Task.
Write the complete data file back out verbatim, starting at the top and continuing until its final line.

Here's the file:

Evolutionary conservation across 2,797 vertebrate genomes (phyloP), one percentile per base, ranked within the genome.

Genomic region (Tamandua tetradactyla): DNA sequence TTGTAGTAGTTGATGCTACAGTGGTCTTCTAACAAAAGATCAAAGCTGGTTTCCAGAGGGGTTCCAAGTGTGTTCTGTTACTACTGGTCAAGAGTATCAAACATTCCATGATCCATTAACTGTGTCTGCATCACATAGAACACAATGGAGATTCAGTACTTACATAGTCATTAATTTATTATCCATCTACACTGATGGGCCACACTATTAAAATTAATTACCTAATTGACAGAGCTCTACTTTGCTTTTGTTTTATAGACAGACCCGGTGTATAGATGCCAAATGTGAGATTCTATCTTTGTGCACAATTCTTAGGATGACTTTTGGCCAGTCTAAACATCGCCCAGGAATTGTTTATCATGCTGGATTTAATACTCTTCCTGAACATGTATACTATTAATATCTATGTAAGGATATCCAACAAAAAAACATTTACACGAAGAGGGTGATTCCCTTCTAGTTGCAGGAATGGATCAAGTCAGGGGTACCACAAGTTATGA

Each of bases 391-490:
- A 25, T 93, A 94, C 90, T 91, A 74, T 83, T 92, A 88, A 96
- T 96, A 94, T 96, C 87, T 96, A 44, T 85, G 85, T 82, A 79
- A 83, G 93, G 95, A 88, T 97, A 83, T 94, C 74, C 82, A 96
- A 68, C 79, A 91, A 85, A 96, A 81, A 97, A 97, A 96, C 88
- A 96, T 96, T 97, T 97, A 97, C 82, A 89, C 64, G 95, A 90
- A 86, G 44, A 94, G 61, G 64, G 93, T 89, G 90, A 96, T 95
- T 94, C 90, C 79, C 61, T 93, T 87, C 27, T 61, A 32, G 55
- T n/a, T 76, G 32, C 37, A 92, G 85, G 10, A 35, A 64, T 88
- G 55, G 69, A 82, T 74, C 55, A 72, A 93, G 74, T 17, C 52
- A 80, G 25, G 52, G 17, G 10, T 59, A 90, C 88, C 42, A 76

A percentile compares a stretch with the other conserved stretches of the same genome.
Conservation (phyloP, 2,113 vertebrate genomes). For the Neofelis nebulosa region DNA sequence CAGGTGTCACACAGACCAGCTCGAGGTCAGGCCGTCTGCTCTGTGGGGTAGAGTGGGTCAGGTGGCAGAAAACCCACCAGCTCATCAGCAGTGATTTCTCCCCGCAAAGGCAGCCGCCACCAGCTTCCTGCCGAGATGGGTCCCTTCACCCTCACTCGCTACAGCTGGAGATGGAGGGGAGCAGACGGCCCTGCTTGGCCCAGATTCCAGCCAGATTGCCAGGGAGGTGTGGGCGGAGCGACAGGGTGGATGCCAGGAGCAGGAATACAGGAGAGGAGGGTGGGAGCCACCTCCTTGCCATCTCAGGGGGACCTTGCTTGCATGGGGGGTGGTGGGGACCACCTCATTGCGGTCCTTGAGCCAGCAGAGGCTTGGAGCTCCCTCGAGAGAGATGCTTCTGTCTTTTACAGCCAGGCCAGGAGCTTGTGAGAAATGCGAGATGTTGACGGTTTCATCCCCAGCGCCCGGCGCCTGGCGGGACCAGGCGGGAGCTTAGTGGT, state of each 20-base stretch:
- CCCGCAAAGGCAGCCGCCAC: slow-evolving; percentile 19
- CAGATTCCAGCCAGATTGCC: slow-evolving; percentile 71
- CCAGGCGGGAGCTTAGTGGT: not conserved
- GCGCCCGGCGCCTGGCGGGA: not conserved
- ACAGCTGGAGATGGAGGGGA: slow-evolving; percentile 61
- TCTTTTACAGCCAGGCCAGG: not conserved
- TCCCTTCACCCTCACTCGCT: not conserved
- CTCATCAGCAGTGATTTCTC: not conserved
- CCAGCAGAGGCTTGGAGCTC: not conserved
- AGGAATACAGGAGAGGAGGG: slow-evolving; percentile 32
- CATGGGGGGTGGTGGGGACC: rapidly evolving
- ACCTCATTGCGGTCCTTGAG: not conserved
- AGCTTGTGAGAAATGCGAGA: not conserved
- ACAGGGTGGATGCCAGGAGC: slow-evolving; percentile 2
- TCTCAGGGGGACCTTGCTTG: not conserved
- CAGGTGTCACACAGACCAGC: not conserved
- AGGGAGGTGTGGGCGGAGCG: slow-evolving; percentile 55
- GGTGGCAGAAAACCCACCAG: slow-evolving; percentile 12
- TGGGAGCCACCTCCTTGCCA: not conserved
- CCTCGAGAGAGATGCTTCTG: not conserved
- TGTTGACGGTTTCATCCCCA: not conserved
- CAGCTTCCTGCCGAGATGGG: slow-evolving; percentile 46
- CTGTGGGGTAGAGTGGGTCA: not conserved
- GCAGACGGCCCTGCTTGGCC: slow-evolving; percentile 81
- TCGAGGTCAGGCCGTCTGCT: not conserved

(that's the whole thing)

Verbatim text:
Evolutionary conservation across 2,797 vertebrate genomes (phyloP), one percentile per base, ranked within the genome.

Genomic region (Tamandua tetradactyla): DNA sequence TTGTAGTAGTTGATGCTACAGTGGTCTTCTAACAAAAGATCAAAGCTGGTTTCCAGAGGGGTTCCAAGTGTGTTCTGTTACTACTGGTCAAGAGTATCAAACATTCCATGATCCATTAACTGTGTCTGCATCACATAGAACACAATGGAGATTCAGTACTTACATAGTCATTAATTTATTATCCATCTACACTGATGGGCCACACTATTAAAATTAATTACCTAATTGACAGAGCTCTACTTTGCTTTTGTTTTATAGACAGACCCGGTGTATAGATGCCAAATGTGAGATTCTATCTTTGTGCACAATTCTTAGGATGACTTTTGGCCAGTCTAAACATCGCCCAGGAATTGTTTATCATGCTGGATTTAATACTCTTCCTGAACATGTATACTATTAATATCTATGTAAGGATATCCAACAAAAAAACATTTACACGAAGAGGGTGATTCCCTTCTAGTTGCAGGAATGGATCAAGTCAGGGGTACCACAAGTTATGA

Each of bases 391-490:
- A 25, T 93, A 94, C 90, T 91, A 74, T 83, T 92, A 88, A 96
- T 96, A 94, T 96, C 87, T 96, A 44, T 85, G 85, T 82, A 79
- A 83, G 93, G 95, A 88, T 97, A 83, T 94, C 74, C 82, A 96
- A 68, C 79, A 91, A 85, A 96, A 81, A 97, A 97, A 96, C 88
- A 96, T 96, T 97, T 97, A 97, C 82, A 89, C 64, G 95, A 90
- A 86, G 44, A 94, G 61, G 64, G 93, T 89, G 90, A 96, T 95
- T 94, C 90, C 79, C 61, T 93, T 87, C 27, T 61, A 32, G 55
- T n/a, T 76, G 32, C 37, A 92, G 85, G 10, A 35, A 64, T 88
- G 55, G 69, A 82, T 74, C 55, A 72, A 93, G 74, T 17, C 52
- A 80, G 25, G 52, G 17, G 10, T 59, A 90, C 88, C 42, A 76

A percentile compares a stretch with the other conserved stretches of the same genome.
Conservation (phyloP, 2,113 vertebrate genomes). For the Neofelis nebulosa region DNA sequence CAGGTGTCACACAGACCAGCTCGAGGTCAGGCCGTCTGCTCTGTGGGGTAGAGTGGGTCAGGTGGCAGAAAACCCACCAGCTCATCAGCAGTGATTTCTCCCCGCAAAGGCAGCCGCCACCAGCTTCCTGCCGAGATGGGTCCCTTCACCCTCACTCGCTACAGCTGGAGATGGAGGGGAGCAGACGGCCCTGCTTGGCCCAGATTCCAGCCAGATTGCCAGGGAGGTGTGGGCGGAGCGACAGGGTGGATGCCAGGAGCAGGAATACAGGAGAGGAGGGTGGGAGCCACCTCCTTGCCATCTCAGGGGGACCTTGCTTGCATGGGGGGTGGTGGGGACCACCTCATTGCGGTCCTTGAGCCAGCAGAGGCTTGGAGCTCCCTCGAGAGAGATGCTTCTGTCTTTTACAGCCAGGCCAGGAGCTTGTGAGAAATGCGAGATGTTGACGGTTTCATCCCCAGCGCCCGGCGCCTGGCGGGACCAGGCGGGAGCTTAGTGGT, state of each 20-base stretch:
- CCCGCAAAGGCAGCCGCCAC: slow-evolving; percentile 19
- CAGATTCCAGCCAGATTGCC: slow-evolving; percentile 71
- CCAGGCGGGAGCTTAGTGGT: not conserved
- GCGCCCGGCGCCTGGCGGGA: not conserved
- ACAGCTGGAGATGGAGGGGA: slow-evolving; percentile 61
- TCTTTTACAGCCAGGCCAGG: not conserved
- TCCCTTCACCCTCACTCGCT: not conserved
- CTCATCAGCAGTGATTTCTC: not conserved
- CCAGCAGAGGCTTGGAGCTC: not conserved
- AGGAATACAGGAGAGGAGGG: slow-evolving; percentile 32
- CATGGGGGGTGGTGGGGACC: rapidly evolving
- ACCTCATTGCGGTCCTTGAG: not conserved
- AGCTTGTGAGAAATGCGAGA: not conserved
- ACAGGGTGGATGCCAGGAGC: slow-evolving; percentile 2
- TCTCAGGGGGACCTTGCTTG: not conserved
- CAGGTGTCACACAGACCAGC: not conserved
- AGGGAGGTGTGGGCGGAGCG: slow-evolving; percentile 55
- GGTGGCAGAAAACCCACCAG: slow-evolving; percentile 12
- TGGGAGCCACCTCCTTGCCA: not conserved
- CCTCGAGAGAGATGCTTCTG: not conserved
- TGTTGACGGTTTCATCCCCA: not conserved
- CAGCTTCCTGCCGAGATGGG: slow-evolving; percentile 46
- CTGTGGGGTAGAGTGGGTCA: not conserved
- GCAGACGGCCCTGCTTGGCC: slow-evolving; percentile 81
- TCGAGGTCAGGCCGTCTGCT: not conserved